Why Bry Webb Rules by David Lander (2014)
In 2000, I was a 15-year old living in Kingston and most of the musical avenues presented to me forced me to choose between Our Lady Peace, Aqua or Matchbox 20. My friend Jon’s brother, Peter, came home from Guelph that Christmas and, with him, came a red CD with a match. Needless to say, I fell in love with the Constantines that summer. They became my favourite band.
Over their four albums, the band always seemed to develop upon what they had created the past, with each record providing a snapshot of what they were and what they were becoming. While his words have changed from shouts about running tongues over the body of a nation to worries about being a provider, the Constantines’ lead vocalist, Bry, creates music that always seems to be rooted in the moment – never rehashing the past, always creating in the present with questions about the future.
Bry is creating something timeless and, while it is often deeply personal, it is still, somehow, totally universal. The day after Provider was released, two people told me that “Rivers of Gold” was an instant classic – one was a 35-year old man who had toured the country countless times over, the other was a 15-year old female who was just starting to perform.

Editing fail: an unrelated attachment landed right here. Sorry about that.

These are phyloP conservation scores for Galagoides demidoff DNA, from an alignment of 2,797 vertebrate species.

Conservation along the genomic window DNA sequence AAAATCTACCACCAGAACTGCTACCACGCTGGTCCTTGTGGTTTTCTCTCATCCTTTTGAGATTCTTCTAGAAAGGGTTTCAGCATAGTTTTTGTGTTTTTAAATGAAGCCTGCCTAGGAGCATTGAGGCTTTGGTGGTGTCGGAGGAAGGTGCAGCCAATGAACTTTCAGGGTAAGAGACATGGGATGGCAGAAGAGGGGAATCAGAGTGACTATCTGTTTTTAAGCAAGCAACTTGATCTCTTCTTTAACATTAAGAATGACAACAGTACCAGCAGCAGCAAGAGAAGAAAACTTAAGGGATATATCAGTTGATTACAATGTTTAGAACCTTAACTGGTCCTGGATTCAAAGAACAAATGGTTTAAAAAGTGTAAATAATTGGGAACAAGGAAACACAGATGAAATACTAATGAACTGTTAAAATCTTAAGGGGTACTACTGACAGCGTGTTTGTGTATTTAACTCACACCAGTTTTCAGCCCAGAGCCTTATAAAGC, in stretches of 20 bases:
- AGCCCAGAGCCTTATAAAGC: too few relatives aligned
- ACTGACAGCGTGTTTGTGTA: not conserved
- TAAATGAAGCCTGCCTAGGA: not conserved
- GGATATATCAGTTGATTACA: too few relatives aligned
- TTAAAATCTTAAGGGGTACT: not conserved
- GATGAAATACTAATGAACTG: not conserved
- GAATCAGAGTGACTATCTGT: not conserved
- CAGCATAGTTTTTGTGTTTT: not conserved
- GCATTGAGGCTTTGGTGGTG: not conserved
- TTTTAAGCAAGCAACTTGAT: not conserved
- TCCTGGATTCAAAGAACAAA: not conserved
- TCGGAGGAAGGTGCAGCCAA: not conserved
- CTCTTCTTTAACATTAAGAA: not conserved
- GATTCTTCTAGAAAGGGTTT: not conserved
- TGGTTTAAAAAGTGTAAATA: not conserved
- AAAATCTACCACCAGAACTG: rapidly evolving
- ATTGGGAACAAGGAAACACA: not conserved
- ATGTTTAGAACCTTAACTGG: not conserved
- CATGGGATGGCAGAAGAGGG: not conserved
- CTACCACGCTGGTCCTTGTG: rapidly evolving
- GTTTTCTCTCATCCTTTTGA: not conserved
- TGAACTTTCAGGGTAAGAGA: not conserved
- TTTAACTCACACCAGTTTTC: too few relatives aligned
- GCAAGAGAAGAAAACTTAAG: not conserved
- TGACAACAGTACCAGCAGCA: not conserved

I have changed a lot from being that 15-year-old in Kingston to the man I am as I write this tonight on Neeve Street, sipping on a Wellington Frost Quake with my cat circling my feet. Since that Christmas years ago, however, Bry has been one of the few artists whose music has always been around me – being the soundtrack of many past moments and a reminder of the beauty that comes with constant change.